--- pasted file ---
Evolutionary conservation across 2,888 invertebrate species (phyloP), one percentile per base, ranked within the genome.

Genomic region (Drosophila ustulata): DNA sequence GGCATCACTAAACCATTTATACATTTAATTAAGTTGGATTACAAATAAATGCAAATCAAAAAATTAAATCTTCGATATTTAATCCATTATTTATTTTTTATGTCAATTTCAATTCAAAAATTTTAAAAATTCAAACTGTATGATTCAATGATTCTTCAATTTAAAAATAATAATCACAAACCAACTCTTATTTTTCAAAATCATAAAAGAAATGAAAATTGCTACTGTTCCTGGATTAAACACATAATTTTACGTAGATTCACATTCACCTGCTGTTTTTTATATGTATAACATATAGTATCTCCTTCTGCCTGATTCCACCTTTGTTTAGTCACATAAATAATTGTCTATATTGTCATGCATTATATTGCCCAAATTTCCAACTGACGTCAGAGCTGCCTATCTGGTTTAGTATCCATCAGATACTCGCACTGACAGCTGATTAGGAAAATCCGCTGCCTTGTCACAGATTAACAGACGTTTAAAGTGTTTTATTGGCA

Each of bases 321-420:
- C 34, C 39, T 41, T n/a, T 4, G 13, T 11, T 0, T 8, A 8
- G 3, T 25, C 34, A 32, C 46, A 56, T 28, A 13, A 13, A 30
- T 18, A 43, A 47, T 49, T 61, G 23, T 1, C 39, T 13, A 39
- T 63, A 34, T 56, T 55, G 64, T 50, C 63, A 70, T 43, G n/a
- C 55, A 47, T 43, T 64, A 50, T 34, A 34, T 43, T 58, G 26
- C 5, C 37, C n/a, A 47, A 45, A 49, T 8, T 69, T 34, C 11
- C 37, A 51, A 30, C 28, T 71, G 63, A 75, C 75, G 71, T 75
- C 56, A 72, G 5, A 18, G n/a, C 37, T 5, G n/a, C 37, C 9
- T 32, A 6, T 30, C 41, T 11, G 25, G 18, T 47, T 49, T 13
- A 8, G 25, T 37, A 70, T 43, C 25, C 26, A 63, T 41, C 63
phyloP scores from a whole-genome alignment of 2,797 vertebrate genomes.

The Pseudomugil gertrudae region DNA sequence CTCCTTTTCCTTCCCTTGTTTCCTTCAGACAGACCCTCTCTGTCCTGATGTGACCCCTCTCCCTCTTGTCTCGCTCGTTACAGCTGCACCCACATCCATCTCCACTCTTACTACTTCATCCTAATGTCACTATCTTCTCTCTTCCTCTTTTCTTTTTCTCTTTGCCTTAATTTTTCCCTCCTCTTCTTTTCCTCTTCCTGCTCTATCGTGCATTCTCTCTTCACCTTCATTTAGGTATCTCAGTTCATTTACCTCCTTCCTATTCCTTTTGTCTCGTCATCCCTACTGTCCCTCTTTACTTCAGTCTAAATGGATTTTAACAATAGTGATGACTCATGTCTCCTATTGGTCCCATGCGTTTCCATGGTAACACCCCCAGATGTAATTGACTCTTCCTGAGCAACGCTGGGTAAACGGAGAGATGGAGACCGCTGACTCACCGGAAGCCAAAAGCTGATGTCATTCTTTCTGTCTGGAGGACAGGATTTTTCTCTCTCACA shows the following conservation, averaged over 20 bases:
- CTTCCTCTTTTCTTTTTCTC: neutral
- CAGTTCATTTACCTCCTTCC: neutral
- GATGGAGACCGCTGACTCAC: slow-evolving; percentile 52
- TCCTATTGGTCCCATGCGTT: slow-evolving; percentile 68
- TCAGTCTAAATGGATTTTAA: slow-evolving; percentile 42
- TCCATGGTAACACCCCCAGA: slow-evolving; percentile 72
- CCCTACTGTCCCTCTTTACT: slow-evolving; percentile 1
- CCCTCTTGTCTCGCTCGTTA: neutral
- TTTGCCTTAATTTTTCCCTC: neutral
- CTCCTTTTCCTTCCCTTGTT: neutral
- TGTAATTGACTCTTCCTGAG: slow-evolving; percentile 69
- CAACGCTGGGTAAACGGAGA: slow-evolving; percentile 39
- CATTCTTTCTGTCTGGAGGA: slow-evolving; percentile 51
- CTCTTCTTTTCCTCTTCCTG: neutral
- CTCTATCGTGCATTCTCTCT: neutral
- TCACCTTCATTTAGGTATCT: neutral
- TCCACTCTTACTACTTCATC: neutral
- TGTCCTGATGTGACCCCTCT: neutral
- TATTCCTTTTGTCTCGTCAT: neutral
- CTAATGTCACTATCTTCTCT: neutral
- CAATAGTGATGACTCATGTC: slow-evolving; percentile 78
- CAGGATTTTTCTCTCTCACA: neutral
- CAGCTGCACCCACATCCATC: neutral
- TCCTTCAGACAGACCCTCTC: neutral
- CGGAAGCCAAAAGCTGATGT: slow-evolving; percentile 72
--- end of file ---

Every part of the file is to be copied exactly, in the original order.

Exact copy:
Evolutionary conservation across 2,888 invertebrate species (phyloP), one percentile per base, ranked within the genome.

Genomic region (Drosophila ustulata): DNA sequence GGCATCACTAAACCATTTATACATTTAATTAAGTTGGATTACAAATAAATGCAAATCAAAAAATTAAATCTTCGATATTTAATCCATTATTTATTTTTTATGTCAATTTCAATTCAAAAATTTTAAAAATTCAAACTGTATGATTCAATGATTCTTCAATTTAAAAATAATAATCACAAACCAACTCTTATTTTTCAAAATCATAAAAGAAATGAAAATTGCTACTGTTCCTGGATTAAACACATAATTTTACGTAGATTCACATTCACCTGCTGTTTTTTATATGTATAACATATAGTATCTCCTTCTGCCTGATTCCACCTTTGTTTAGTCACATAAATAATTGTCTATATTGTCATGCATTATATTGCCCAAATTTCCAACTGACGTCAGAGCTGCCTATCTGGTTTAGTATCCATCAGATACTCGCACTGACAGCTGATTAGGAAAATCCGCTGCCTTGTCACAGATTAACAGACGTTTAAAGTGTTTTATTGGCA

Each of bases 321-420:
- C 34, C 39, T 41, T n/a, T 4, G 13, T 11, T 0, T 8, A 8
- G 3, T 25, C 34, A 32, C 46, A 56, T 28, A 13, A 13, A 30
- T 18, A 43, A 47, T 49, T 61, G 23, T 1, C 39, T 13, A 39
- T 63, A 34, T 56, T 55, G 64, T 50, C 63, A 70, T 43, G n/a
- C 55, A 47, T 43, T 64, A 50, T 34, A 34, T 43, T 58, G 26
- C 5, C 37, C n/a, A 47, A 45, A 49, T 8, T 69, T 34, C 11
- C 37, A 51, A 30, C 28, T 71, G 63, A 75, C 75, G 71, T 75
- C 56, A 72, G 5, A 18, G n/a, C 37, T 5, G n/a, C 37, C 9
- T 32, A 6, T 30, C 41, T 11, G 25, G 18, T 47, T 49, T 13
- A 8, G 25, T 37, A 70, T 43, C 25, C 26, A 63, T 41, C 63
phyloP scores from a whole-genome alignment of 2,797 vertebrate genomes.

The Pseudomugil gertrudae region DNA sequence CTCCTTTTCCTTCCCTTGTTTCCTTCAGACAGACCCTCTCTGTCCTGATGTGACCCCTCTCCCTCTTGTCTCGCTCGTTACAGCTGCACCCACATCCATCTCCACTCTTACTACTTCATCCTAATGTCACTATCTTCTCTCTTCCTCTTTTCTTTTTCTCTTTGCCTTAATTTTTCCCTCCTCTTCTTTTCCTCTTCCTGCTCTATCGTGCATTCTCTCTTCACCTTCATTTAGGTATCTCAGTTCATTTACCTCCTTCCTATTCCTTTTGTCTCGTCATCCCTACTGTCCCTCTTTACTTCAGTCTAAATGGATTTTAACAATAGTGATGACTCATGTCTCCTATTGGTCCCATGCGTTTCCATGGTAACACCCCCAGATGTAATTGACTCTTCCTGAGCAACGCTGGGTAAACGGAGAGATGGAGACCGCTGACTCACCGGAAGCCAAAAGCTGATGTCATTCTTTCTGTCTGGAGGACAGGATTTTTCTCTCTCACA shows the following conservation, averaged over 20 bases:
- CTTCCTCTTTTCTTTTTCTC: neutral
- CAGTTCATTTACCTCCTTCC: neutral
- GATGGAGACCGCTGACTCAC: slow-evolving; percentile 52
- TCCTATTGGTCCCATGCGTT: slow-evolving; percentile 68
- TCAGTCTAAATGGATTTTAA: slow-evolving; percentile 42
- TCCATGGTAACACCCCCAGA: slow-evolving; percentile 72
- CCCTACTGTCCCTCTTTACT: slow-evolving; percentile 1
- CCCTCTTGTCTCGCTCGTTA: neutral
- TTTGCCTTAATTTTTCCCTC: neutral
- CTCCTTTTCCTTCCCTTGTT: neutral
- TGTAATTGACTCTTCCTGAG: slow-evolving; percentile 69
- CAACGCTGGGTAAACGGAGA: slow-evolving; percentile 39
- CATTCTTTCTGTCTGGAGGA: slow-evolving; percentile 51
- CTCTTCTTTTCCTCTTCCTG: neutral
- CTCTATCGTGCATTCTCTCT: neutral
- TCACCTTCATTTAGGTATCT: neutral
- TCCACTCTTACTACTTCATC: neutral
- TGTCCTGATGTGACCCCTCT: neutral
- TATTCCTTTTGTCTCGTCAT: neutral
- CTAATGTCACTATCTTCTCT: neutral
- CAATAGTGATGACTCATGTC: slow-evolving; percentile 78
- CAGGATTTTTCTCTCTCACA: neutral
- CAGCTGCACCCACATCCATC: neutral
- TCCTTCAGACAGACCCTCTC: neutral
- CGGAAGCCAAAAGCTGATGT: slow-evolving; percentile 72